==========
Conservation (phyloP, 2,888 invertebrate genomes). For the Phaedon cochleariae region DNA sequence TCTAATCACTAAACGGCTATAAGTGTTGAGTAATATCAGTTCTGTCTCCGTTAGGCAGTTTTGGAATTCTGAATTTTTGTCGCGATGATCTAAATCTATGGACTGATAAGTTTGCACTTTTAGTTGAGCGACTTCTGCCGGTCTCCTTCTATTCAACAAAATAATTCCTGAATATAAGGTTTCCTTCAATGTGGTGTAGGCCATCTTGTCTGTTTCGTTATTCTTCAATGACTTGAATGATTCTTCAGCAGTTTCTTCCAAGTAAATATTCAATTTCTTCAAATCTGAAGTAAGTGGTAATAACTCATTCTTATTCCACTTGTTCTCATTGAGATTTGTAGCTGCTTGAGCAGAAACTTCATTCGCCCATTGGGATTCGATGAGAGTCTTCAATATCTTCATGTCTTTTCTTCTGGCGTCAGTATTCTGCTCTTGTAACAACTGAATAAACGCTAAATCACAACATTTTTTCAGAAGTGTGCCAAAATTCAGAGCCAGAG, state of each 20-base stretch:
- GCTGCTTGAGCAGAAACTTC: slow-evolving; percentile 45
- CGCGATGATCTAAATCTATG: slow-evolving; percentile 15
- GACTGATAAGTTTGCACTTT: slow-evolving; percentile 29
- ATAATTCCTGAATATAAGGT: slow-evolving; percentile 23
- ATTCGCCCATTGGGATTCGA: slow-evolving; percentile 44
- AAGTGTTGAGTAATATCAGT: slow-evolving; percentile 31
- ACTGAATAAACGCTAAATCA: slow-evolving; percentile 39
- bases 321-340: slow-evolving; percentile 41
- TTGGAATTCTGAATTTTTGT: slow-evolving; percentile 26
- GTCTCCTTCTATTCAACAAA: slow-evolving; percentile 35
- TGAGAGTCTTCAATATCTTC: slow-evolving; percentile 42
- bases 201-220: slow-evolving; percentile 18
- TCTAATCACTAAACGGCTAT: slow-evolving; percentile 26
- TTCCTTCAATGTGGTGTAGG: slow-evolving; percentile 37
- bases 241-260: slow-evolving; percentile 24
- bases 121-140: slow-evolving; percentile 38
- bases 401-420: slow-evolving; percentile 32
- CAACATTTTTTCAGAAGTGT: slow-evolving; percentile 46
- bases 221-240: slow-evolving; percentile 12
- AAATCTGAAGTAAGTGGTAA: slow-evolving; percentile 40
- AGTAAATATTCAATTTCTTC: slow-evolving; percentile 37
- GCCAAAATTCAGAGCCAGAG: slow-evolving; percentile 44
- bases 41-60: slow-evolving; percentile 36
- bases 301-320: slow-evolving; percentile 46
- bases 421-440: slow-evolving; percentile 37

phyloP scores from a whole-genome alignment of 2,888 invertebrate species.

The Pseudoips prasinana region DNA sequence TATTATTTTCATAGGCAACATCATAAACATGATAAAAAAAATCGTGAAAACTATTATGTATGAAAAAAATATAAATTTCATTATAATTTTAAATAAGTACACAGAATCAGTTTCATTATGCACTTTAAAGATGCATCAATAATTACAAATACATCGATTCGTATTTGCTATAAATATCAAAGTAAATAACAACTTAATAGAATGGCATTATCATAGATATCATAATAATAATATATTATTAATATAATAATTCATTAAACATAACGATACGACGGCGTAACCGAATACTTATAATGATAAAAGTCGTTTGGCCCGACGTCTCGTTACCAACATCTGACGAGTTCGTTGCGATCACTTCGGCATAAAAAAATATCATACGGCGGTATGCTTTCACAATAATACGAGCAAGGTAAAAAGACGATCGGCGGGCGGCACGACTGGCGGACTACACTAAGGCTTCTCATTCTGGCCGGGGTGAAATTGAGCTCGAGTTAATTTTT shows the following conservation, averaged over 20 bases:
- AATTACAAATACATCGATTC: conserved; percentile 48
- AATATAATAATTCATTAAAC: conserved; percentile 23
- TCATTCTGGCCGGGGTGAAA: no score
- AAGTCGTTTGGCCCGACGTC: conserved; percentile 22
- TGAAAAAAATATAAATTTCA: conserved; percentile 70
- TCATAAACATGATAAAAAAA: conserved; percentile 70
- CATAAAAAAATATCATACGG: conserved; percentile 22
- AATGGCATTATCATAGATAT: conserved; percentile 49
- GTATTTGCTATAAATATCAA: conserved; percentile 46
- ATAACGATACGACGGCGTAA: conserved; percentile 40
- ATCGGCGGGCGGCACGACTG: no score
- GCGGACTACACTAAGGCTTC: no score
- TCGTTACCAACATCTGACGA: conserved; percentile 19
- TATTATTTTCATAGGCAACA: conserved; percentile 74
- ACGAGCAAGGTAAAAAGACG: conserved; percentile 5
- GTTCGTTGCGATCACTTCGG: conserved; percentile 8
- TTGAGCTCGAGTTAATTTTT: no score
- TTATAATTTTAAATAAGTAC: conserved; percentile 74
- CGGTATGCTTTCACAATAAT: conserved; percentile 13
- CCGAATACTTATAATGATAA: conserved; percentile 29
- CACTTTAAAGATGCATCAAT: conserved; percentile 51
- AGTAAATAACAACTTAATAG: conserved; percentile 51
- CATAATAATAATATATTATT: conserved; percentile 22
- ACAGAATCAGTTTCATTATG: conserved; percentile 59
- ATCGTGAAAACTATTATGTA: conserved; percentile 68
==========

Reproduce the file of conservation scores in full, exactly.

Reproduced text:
Conservation (phyloP, 2,888 invertebrate genomes). For the Phaedon cochleariae region DNA sequence TCTAATCACTAAACGGCTATAAGTGTTGAGTAATATCAGTTCTGTCTCCGTTAGGCAGTTTTGGAATTCTGAATTTTTGTCGCGATGATCTAAATCTATGGACTGATAAGTTTGCACTTTTAGTTGAGCGACTTCTGCCGGTCTCCTTCTATTCAACAAAATAATTCCTGAATATAAGGTTTCCTTCAATGTGGTGTAGGCCATCTTGTCTGTTTCGTTATTCTTCAATGACTTGAATGATTCTTCAGCAGTTTCTTCCAAGTAAATATTCAATTTCTTCAAATCTGAAGTAAGTGGTAATAACTCATTCTTATTCCACTTGTTCTCATTGAGATTTGTAGCTGCTTGAGCAGAAACTTCATTCGCCCATTGGGATTCGATGAGAGTCTTCAATATCTTCATGTCTTTTCTTCTGGCGTCAGTATTCTGCTCTTGTAACAACTGAATAAACGCTAAATCACAACATTTTTTCAGAAGTGTGCCAAAATTCAGAGCCAGAG, state of each 20-base stretch:
- GCTGCTTGAGCAGAAACTTC: slow-evolving; percentile 45
- CGCGATGATCTAAATCTATG: slow-evolving; percentile 15
- GACTGATAAGTTTGCACTTT: slow-evolving; percentile 29
- ATAATTCCTGAATATAAGGT: slow-evolving; percentile 23
- ATTCGCCCATTGGGATTCGA: slow-evolving; percentile 44
- AAGTGTTGAGTAATATCAGT: slow-evolving; percentile 31
- ACTGAATAAACGCTAAATCA: slow-evolving; percentile 39
- bases 321-340: slow-evolving; percentile 41
- TTGGAATTCTGAATTTTTGT: slow-evolving; percentile 26
- GTCTCCTTCTATTCAACAAA: slow-evolving; percentile 35
- TGAGAGTCTTCAATATCTTC: slow-evolving; percentile 42
- bases 201-220: slow-evolving; percentile 18
- TCTAATCACTAAACGGCTAT: slow-evolving; percentile 26
- TTCCTTCAATGTGGTGTAGG: slow-evolving; percentile 37
- bases 241-260: slow-evolving; percentile 24
- bases 121-140: slow-evolving; percentile 38
- bases 401-420: slow-evolving; percentile 32
- CAACATTTTTTCAGAAGTGT: slow-evolving; percentile 46
- bases 221-240: slow-evolving; percentile 12
- AAATCTGAAGTAAGTGGTAA: slow-evolving; percentile 40
- AGTAAATATTCAATTTCTTC: slow-evolving; percentile 37
- GCCAAAATTCAGAGCCAGAG: slow-evolving; percentile 44
- bases 41-60: slow-evolving; percentile 36
- bases 301-320: slow-evolving; percentile 46
- bases 421-440: slow-evolving; percentile 37

phyloP scores from a whole-genome alignment of 2,888 invertebrate species.

The Pseudoips prasinana region DNA sequence TATTATTTTCATAGGCAACATCATAAACATGATAAAAAAAATCGTGAAAACTATTATGTATGAAAAAAATATAAATTTCATTATAATTTTAAATAAGTACACAGAATCAGTTTCATTATGCACTTTAAAGATGCATCAATAATTACAAATACATCGATTCGTATTTGCTATAAATATCAAAGTAAATAACAACTTAATAGAATGGCATTATCATAGATATCATAATAATAATATATTATTAATATAATAATTCATTAAACATAACGATACGACGGCGTAACCGAATACTTATAATGATAAAAGTCGTTTGGCCCGACGTCTCGTTACCAACATCTGACGAGTTCGTTGCGATCACTTCGGCATAAAAAAATATCATACGGCGGTATGCTTTCACAATAATACGAGCAAGGTAAAAAGACGATCGGCGGGCGGCACGACTGGCGGACTACACTAAGGCTTCTCATTCTGGCCGGGGTGAAATTGAGCTCGAGTTAATTTTT shows the following conservation, averaged over 20 bases:
- AATTACAAATACATCGATTC: conserved; percentile 48
- AATATAATAATTCATTAAAC: conserved; percentile 23
- TCATTCTGGCCGGGGTGAAA: no score
- AAGTCGTTTGGCCCGACGTC: conserved; percentile 22
- TGAAAAAAATATAAATTTCA: conserved; percentile 70
- TCATAAACATGATAAAAAAA: conserved; percentile 70
- CATAAAAAAATATCATACGG: conserved; percentile 22
- AATGGCATTATCATAGATAT: conserved; percentile 49
- GTATTTGCTATAAATATCAA: conserved; percentile 46
- ATAACGATACGACGGCGTAA: conserved; percentile 40
- ATCGGCGGGCGGCACGACTG: no score
- GCGGACTACACTAAGGCTTC: no score
- TCGTTACCAACATCTGACGA: conserved; percentile 19
- TATTATTTTCATAGGCAACA: conserved; percentile 74
- ACGAGCAAGGTAAAAAGACG: conserved; percentile 5
- GTTCGTTGCGATCACTTCGG: conserved; percentile 8
- TTGAGCTCGAGTTAATTTTT: no score
- TTATAATTTTAAATAAGTAC: conserved; percentile 74
- CGGTATGCTTTCACAATAAT: conserved; percentile 13
- CCGAATACTTATAATGATAA: conserved; percentile 29
- CACTTTAAAGATGCATCAAT: conserved; percentile 51
- AGTAAATAACAACTTAATAG: conserved; percentile 51
- CATAATAATAATATATTATT: conserved; percentile 22
- ACAGAATCAGTTTCATTATG: conserved; percentile 59
- ATCGTGAAAACTATTATGTA: conserved; percentile 68